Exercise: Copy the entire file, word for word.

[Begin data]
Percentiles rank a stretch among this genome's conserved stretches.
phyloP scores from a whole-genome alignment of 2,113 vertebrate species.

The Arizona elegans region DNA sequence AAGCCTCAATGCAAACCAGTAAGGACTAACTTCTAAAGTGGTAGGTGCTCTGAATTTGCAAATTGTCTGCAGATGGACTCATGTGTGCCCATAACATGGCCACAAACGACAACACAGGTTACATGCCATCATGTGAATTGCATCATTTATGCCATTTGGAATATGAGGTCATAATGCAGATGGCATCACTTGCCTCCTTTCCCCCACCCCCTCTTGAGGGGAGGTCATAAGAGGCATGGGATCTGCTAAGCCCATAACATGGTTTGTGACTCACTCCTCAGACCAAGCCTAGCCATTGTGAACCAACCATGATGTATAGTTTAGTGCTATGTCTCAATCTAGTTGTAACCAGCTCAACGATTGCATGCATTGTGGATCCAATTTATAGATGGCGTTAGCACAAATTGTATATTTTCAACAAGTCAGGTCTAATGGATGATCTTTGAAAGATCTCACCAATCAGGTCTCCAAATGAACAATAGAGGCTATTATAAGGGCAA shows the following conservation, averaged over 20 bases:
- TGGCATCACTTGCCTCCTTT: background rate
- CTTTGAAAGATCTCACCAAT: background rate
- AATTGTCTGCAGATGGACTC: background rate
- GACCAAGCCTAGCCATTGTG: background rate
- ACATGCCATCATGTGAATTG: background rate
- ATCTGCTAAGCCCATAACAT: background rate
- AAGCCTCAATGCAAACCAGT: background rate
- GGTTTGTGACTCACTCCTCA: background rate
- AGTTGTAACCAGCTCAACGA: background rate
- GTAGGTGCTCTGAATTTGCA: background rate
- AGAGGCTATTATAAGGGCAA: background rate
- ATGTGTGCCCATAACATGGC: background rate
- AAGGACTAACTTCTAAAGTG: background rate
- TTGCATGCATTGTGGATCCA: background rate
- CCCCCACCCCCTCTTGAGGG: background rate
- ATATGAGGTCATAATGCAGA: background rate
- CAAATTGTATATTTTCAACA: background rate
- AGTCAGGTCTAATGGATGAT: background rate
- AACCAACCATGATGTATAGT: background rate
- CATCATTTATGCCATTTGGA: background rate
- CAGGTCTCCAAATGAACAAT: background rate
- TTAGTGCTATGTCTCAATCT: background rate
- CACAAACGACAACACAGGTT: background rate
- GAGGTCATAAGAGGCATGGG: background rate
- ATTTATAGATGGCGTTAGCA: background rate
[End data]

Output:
Percentiles rank a stretch among this genome's conserved stretches.
phyloP scores from a whole-genome alignment of 2,113 vertebrate species.

The Arizona elegans region DNA sequence AAGCCTCAATGCAAACCAGTAAGGACTAACTTCTAAAGTGGTAGGTGCTCTGAATTTGCAAATTGTCTGCAGATGGACTCATGTGTGCCCATAACATGGCCACAAACGACAACACAGGTTACATGCCATCATGTGAATTGCATCATTTATGCCATTTGGAATATGAGGTCATAATGCAGATGGCATCACTTGCCTCCTTTCCCCCACCCCCTCTTGAGGGGAGGTCATAAGAGGCATGGGATCTGCTAAGCCCATAACATGGTTTGTGACTCACTCCTCAGACCAAGCCTAGCCATTGTGAACCAACCATGATGTATAGTTTAGTGCTATGTCTCAATCTAGTTGTAACCAGCTCAACGATTGCATGCATTGTGGATCCAATTTATAGATGGCGTTAGCACAAATTGTATATTTTCAACAAGTCAGGTCTAATGGATGATCTTTGAAAGATCTCACCAATCAGGTCTCCAAATGAACAATAGAGGCTATTATAAGGGCAA shows the following conservation, averaged over 20 bases:
- TGGCATCACTTGCCTCCTTT: background rate
- CTTTGAAAGATCTCACCAAT: background rate
- AATTGTCTGCAGATGGACTC: background rate
- GACCAAGCCTAGCCATTGTG: background rate
- ACATGCCATCATGTGAATTG: background rate
- ATCTGCTAAGCCCATAACAT: background rate
- AAGCCTCAATGCAAACCAGT: background rate
- GGTTTGTGACTCACTCCTCA: background rate
- AGTTGTAACCAGCTCAACGA: background rate
- GTAGGTGCTCTGAATTTGCA: background rate
- AGAGGCTATTATAAGGGCAA: background rate
- ATGTGTGCCCATAACATGGC: background rate
- AAGGACTAACTTCTAAAGTG: background rate
- TTGCATGCATTGTGGATCCA: background rate
- CCCCCACCCCCTCTTGAGGG: background rate
- ATATGAGGTCATAATGCAGA: background rate
- CAAATTGTATATTTTCAACA: background rate
- AGTCAGGTCTAATGGATGAT: background rate
- AACCAACCATGATGTATAGT: background rate
- CATCATTTATGCCATTTGGA: background rate
- CAGGTCTCCAAATGAACAAT: background rate
- TTAGTGCTATGTCTCAATCT: background rate
- CACAAACGACAACACAGGTT: background rate
- GAGGTCATAAGAGGCATGGG: background rate
- ATTTATAGATGGCGTTAGCA: background rate